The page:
From there, you can calculate operating profit margin by taking your operating profit and dividing it by total sales. If you have operating expenses of USD $6,000, for example, with sales of USD $10,000 and COGS of USD $2,000, your operating profit margin would be: (USD $2,000) / (USD $10,000) = 20 percent. Again, not bad!
Operating profit margin measures how well your SaaS company is operating because it takes into account all salaries and wages, server costs, office expenses, general and administrative expenses, and more.
Net Profit Margin –
Net profit margin is the most common type of profitability measure. It’s the ultimate test to see if your company is making money or not. It’s therefore the most important because it takes into account every expense your business makes, including taxes and interest payments.
It’s considered a company’s “bottom line” because it uses the last number on the statement of income in the numerator: Profit. Net profit margin is therefore derived as:
(Total Profit) / (Total Revenue)
Operating profit is calculated by taking gross profit and subtracting all operating expenses. Total profit is calculated by taking operating profit and subtracting any taxes, interest payments, and other non-operating expenses.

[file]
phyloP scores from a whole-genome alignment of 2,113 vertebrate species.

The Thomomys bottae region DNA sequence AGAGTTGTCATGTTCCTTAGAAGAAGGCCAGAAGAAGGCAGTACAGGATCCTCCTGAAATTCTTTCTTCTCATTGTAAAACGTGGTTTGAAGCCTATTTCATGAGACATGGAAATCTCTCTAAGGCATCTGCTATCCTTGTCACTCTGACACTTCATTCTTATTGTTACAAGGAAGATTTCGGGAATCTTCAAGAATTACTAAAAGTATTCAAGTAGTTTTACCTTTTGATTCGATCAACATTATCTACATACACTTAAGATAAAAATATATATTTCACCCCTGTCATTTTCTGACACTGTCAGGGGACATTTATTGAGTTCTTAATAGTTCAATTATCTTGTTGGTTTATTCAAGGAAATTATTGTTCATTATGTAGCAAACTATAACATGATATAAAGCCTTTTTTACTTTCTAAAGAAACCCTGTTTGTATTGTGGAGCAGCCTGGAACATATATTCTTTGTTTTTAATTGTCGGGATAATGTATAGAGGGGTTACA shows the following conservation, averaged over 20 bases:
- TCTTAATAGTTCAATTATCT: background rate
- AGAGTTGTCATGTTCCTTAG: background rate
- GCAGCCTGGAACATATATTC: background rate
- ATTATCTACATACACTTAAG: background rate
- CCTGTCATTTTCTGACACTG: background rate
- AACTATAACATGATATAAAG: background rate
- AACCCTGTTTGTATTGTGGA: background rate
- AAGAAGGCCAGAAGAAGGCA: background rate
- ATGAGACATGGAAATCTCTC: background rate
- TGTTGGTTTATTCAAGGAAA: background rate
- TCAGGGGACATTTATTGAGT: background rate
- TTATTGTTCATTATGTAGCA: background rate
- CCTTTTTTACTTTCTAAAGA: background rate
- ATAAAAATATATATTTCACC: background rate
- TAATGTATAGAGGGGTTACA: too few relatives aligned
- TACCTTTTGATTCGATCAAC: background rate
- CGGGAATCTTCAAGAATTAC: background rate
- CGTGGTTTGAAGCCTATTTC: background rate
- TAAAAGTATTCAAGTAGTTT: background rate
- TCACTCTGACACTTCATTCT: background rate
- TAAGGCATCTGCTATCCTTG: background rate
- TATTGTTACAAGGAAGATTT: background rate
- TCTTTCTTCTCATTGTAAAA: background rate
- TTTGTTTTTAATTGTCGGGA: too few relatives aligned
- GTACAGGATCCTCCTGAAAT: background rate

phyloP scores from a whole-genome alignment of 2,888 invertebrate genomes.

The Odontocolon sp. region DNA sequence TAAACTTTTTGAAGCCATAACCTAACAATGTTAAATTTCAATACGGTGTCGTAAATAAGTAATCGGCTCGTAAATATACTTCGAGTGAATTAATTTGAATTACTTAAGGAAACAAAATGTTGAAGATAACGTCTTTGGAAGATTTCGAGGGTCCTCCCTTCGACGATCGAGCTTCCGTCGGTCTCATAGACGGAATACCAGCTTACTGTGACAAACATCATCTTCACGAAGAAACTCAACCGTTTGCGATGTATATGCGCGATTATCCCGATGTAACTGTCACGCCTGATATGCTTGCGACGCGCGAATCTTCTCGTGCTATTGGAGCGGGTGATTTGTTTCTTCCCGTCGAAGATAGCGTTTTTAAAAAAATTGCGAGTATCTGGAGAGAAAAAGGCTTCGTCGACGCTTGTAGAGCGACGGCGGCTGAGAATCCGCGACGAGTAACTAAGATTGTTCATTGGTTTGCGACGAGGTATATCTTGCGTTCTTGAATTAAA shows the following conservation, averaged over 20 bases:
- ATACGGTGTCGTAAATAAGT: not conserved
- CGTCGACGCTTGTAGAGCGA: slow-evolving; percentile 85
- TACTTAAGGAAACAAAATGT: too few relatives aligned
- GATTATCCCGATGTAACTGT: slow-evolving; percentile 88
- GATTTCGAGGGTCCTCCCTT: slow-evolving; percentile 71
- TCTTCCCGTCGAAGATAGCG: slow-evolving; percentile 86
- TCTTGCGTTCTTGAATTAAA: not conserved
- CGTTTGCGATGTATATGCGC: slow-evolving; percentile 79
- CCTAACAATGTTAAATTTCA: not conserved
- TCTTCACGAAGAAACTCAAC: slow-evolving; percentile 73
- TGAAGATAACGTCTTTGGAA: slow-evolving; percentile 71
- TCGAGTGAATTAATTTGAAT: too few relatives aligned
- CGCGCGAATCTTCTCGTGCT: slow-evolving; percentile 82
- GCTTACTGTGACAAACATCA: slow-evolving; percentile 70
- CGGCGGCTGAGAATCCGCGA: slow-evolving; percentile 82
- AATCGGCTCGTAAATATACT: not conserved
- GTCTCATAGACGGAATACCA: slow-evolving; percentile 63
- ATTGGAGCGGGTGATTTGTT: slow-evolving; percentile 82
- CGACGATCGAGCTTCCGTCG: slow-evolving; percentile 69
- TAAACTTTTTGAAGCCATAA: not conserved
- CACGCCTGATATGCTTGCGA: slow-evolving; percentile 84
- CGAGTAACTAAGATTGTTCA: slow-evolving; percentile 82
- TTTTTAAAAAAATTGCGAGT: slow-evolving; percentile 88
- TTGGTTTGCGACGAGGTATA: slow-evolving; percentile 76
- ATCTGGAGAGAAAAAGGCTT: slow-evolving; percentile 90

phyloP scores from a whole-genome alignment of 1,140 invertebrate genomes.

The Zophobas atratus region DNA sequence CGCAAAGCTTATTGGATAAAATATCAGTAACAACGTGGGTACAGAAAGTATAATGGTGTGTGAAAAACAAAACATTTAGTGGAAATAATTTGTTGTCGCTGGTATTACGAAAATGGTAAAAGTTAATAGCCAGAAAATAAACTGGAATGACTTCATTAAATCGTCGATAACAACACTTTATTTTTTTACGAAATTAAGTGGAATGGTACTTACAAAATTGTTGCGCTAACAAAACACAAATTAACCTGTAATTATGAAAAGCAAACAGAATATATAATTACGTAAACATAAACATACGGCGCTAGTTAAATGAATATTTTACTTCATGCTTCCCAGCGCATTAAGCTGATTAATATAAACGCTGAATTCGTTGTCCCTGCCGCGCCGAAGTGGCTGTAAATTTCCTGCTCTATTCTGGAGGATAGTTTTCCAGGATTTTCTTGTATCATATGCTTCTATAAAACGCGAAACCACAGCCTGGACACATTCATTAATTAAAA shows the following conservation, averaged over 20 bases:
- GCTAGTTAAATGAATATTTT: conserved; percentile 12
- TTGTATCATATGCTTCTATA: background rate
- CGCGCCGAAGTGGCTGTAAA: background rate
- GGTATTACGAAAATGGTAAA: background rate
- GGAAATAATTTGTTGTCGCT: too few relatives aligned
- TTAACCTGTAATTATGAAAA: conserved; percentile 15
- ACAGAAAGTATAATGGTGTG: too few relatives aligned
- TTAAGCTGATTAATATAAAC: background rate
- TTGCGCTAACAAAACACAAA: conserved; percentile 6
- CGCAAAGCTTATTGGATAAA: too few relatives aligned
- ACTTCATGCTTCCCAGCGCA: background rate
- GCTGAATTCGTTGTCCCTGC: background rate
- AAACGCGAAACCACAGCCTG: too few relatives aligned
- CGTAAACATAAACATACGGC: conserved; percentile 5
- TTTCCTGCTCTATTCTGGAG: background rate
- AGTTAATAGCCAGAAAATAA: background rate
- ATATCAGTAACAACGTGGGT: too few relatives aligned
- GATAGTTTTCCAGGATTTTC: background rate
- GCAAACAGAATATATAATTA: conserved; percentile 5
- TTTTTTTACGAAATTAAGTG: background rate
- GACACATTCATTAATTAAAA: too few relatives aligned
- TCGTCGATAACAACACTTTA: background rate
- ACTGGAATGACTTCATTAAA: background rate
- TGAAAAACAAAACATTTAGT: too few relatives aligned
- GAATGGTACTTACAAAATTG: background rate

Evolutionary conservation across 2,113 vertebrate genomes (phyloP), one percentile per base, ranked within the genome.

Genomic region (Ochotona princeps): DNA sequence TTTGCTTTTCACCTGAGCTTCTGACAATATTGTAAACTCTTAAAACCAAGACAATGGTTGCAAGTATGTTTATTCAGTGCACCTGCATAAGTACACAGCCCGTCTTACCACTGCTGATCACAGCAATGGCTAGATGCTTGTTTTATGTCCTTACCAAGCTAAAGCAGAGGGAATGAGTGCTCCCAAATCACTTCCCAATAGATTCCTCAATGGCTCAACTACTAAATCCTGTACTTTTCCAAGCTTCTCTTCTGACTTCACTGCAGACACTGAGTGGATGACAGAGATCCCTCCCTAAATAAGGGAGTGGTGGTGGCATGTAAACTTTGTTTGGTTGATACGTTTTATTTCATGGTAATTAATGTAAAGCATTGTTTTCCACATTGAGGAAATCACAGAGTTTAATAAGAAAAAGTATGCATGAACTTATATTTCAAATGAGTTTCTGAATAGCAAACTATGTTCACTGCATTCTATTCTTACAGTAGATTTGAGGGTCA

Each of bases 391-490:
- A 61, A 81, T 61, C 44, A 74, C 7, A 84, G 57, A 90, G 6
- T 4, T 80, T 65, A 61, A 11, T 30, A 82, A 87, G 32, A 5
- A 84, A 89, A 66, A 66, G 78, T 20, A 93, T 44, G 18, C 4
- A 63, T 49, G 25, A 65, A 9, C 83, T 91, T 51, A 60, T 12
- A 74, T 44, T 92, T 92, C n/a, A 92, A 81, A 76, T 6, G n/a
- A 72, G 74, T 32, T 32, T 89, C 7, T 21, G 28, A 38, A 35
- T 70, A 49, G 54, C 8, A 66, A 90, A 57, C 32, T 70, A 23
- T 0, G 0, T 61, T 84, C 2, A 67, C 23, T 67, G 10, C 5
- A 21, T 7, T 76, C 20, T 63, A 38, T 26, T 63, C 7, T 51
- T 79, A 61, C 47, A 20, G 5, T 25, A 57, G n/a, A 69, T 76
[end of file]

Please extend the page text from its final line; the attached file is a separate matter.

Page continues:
So, if your company’s operating profit is USD $2,000 and you pay USD $1,000 in taxes for that period, your total profit would be: (USD $2,000) – (USD $1,000) = USD $1,000. You would then find your profit margin by taking USD $1,000 and dividing it by the USD $10,000 you made in sales to get: (USD $1,000) / (USD $10,000) = 10 percent.
Net profit margin is important because it represents the percentage revenue you get to keep in your bank after all expenses have been paid. So, if you have a 10 percent profit margin, it means that for every USD $1.00 you make in sales, your company earns USD $0.10.
Importance of SaaS Financial Metrics for Profitability
A profitable business is a healthy business. With increasing profits, SaaS companies can borrow money, attract investors, or bootstrap to fuel their own growth.
The more profitable a SaaS business is, the better chance it has of achieving and maintaining success. Even if the end-game is to become acquired by a larger company, the best way to do it is by running a profitable business.
So, when you review your company’s financial statements, first look at your three historical profitability ratios. This will give you a baseline to measure the future performance of your company. You’ll want to check your annual profit growth as well as your month-over-month profit growth for each of the three measures.
Then, sit down with your team and come up with profit goals for each ratio. For example, if your company has historical net profit margin growth of 5 percent each month, set a stretch goal of a 10 percent monthly profit margin growth. If your business operates with a 20 percent operating profit margin, see if you can cut expenses and increase it to 25 percent.
Reviewing your historical numbers and setting new goals ensures that your entire business is running efficiently, from top to bottom.